Pretend for a moment you’re not a doctor, but a conventional business owner. Do you think for a moment that you would deliver products or services and then sit around with your fingers crossed, hoping to get paid. Would you ignore technological advances and in favor of methods that antedate the last century? Would you put up with the idea of some third party coming into your business, looking over what you do, what you sell and how you work and then deciding whether or not your deserved to be paid and if so, how much? Would you be content to watch others in your field expand their businesses while your own remained static or declined?
Would you be content to watch others in your field expand their businesses while your own remained static or declined?
Not likely. But amazingly, that is the situation some of your peers find themselves in today – doctors who ignore the opportunities presented by technology. Challenges of course vary from practice to practice, but broadly, they fall into five general categories, none of which are going to go away:
- Documentation and reporting
- Cost containment
- Regulatory issues
- Patient acquisition and retention
There are two critical aspects to documentation and reporting. One is the need to document diagnosis and treatment to assure that cases are handled systematically and that there are clear indications of required treatment and patient progress. The second is the requirement for a variety of reports, most prominently to insurance companies and other third party payers and secondarily to attorneys, referring physicians, employers and perhaps others.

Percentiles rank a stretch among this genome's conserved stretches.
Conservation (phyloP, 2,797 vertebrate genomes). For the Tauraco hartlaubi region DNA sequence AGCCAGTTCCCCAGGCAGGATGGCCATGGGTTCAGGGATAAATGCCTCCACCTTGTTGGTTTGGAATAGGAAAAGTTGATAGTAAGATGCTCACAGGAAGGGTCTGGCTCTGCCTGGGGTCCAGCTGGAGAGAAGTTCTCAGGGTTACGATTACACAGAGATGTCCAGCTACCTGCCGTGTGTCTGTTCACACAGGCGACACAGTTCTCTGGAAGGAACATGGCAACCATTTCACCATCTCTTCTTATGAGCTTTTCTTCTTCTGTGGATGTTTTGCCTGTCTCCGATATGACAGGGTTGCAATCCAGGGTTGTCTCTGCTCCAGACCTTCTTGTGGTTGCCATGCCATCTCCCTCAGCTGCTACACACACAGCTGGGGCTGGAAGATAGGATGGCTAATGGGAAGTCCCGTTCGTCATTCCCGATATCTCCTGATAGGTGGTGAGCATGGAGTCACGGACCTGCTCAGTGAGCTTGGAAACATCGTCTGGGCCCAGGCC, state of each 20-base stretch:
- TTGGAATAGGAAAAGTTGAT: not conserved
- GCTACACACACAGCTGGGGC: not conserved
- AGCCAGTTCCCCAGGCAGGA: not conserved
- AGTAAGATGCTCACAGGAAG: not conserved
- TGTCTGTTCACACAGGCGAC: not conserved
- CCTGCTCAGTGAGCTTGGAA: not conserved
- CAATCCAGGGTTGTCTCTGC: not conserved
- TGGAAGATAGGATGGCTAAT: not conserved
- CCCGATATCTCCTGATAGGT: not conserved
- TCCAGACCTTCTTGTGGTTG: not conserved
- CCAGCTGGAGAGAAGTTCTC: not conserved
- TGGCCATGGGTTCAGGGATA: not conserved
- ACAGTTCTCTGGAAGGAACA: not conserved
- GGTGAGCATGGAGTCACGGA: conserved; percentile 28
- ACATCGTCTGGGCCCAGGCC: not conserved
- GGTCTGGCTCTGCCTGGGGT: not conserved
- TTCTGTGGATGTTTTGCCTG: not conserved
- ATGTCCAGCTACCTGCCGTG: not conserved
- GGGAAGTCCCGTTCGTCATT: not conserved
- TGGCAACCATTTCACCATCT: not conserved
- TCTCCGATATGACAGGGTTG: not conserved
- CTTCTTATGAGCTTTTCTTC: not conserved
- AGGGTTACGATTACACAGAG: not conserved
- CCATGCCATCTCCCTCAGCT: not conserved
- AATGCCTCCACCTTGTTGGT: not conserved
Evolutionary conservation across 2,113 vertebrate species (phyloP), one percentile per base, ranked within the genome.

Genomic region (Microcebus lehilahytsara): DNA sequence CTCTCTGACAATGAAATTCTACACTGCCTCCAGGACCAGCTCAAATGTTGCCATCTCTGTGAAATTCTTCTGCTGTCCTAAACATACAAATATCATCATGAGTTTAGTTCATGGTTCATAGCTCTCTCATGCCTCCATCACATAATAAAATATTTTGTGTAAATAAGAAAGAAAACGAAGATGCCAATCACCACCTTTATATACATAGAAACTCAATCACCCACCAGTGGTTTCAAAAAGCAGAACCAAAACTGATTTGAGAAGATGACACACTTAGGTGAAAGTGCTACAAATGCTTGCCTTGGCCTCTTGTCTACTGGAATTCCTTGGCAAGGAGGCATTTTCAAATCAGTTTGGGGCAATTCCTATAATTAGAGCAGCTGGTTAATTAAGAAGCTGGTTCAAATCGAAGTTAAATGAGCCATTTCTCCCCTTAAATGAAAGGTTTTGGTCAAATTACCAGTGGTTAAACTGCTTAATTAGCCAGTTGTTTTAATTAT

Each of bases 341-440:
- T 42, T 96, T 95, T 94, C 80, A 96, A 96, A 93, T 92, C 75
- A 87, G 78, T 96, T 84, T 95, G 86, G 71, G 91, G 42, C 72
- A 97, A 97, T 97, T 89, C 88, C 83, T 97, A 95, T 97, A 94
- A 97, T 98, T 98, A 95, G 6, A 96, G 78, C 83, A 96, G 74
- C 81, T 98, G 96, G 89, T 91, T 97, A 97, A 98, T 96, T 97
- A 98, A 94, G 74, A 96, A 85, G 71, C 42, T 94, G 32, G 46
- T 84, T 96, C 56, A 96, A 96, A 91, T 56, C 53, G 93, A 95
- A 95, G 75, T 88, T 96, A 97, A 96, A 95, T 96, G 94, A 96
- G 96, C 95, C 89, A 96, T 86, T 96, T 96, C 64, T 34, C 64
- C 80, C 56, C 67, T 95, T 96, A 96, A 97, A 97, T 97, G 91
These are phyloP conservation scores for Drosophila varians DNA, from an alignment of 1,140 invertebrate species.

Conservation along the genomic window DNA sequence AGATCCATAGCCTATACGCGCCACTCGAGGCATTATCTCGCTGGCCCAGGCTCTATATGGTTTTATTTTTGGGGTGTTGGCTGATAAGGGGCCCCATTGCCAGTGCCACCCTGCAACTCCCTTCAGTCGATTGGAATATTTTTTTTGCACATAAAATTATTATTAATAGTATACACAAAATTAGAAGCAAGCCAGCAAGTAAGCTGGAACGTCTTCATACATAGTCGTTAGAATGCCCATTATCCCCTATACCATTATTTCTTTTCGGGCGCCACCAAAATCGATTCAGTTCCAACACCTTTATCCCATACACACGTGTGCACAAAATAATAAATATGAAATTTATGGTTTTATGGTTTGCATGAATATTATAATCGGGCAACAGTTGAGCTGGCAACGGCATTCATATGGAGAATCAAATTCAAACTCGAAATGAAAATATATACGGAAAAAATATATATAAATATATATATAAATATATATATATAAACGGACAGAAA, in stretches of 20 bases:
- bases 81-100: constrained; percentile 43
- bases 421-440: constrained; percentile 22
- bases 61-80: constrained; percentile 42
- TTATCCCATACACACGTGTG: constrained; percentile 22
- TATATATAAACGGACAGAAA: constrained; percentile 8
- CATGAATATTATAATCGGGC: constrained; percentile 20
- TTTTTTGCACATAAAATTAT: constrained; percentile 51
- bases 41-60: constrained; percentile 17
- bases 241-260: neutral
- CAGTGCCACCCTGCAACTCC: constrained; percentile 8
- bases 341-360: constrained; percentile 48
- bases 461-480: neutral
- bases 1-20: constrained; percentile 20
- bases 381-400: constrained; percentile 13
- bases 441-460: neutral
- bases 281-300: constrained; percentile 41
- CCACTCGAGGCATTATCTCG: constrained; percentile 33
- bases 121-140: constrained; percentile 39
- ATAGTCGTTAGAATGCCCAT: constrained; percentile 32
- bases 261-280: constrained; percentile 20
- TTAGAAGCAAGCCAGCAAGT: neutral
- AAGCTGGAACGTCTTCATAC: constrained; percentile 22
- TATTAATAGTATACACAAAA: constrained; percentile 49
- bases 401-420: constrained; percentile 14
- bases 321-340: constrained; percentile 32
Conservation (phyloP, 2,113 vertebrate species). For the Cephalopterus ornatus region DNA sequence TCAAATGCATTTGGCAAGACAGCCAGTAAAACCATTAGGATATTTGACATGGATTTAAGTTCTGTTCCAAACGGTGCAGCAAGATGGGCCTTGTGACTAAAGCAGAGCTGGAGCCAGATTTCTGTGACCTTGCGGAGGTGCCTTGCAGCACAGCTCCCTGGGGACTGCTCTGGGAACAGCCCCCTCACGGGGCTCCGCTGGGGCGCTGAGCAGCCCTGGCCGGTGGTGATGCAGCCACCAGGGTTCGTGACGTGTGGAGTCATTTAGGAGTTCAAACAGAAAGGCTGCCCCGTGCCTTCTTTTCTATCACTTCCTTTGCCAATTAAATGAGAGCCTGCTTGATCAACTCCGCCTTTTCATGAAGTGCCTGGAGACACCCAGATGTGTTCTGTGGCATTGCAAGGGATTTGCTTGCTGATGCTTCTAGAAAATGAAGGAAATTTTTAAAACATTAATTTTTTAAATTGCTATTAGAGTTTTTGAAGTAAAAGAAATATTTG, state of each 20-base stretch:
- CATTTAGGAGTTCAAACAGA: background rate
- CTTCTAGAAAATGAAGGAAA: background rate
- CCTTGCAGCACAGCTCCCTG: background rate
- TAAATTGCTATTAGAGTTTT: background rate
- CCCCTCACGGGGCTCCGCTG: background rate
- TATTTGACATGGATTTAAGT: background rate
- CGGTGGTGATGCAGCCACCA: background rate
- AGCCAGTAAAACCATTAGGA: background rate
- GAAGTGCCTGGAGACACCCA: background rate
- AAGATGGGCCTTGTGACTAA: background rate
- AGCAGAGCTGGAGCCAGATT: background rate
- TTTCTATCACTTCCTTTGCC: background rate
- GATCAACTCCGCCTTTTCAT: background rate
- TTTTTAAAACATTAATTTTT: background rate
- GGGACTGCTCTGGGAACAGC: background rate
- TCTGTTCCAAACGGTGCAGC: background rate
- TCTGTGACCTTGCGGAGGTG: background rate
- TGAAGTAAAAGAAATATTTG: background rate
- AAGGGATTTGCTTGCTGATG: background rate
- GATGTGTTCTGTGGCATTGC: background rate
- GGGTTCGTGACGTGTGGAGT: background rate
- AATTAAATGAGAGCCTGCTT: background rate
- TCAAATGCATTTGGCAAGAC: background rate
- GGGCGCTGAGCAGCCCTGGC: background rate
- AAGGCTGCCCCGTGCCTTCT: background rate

Records and charts have always been part of health care treatment. Notes normally are made during or following the patient visit. Typically, practitioners prepare their reports after patients and staff have all gone home – often during evening hours and at other times that should reasonably be devoted to family time and recreation. Instead, they devote hours to analysis and dictation, sending tapes off for transcription. The transcriptions not infrequently must be returned for correction. Errors are not an option and the process can consume days or weeks.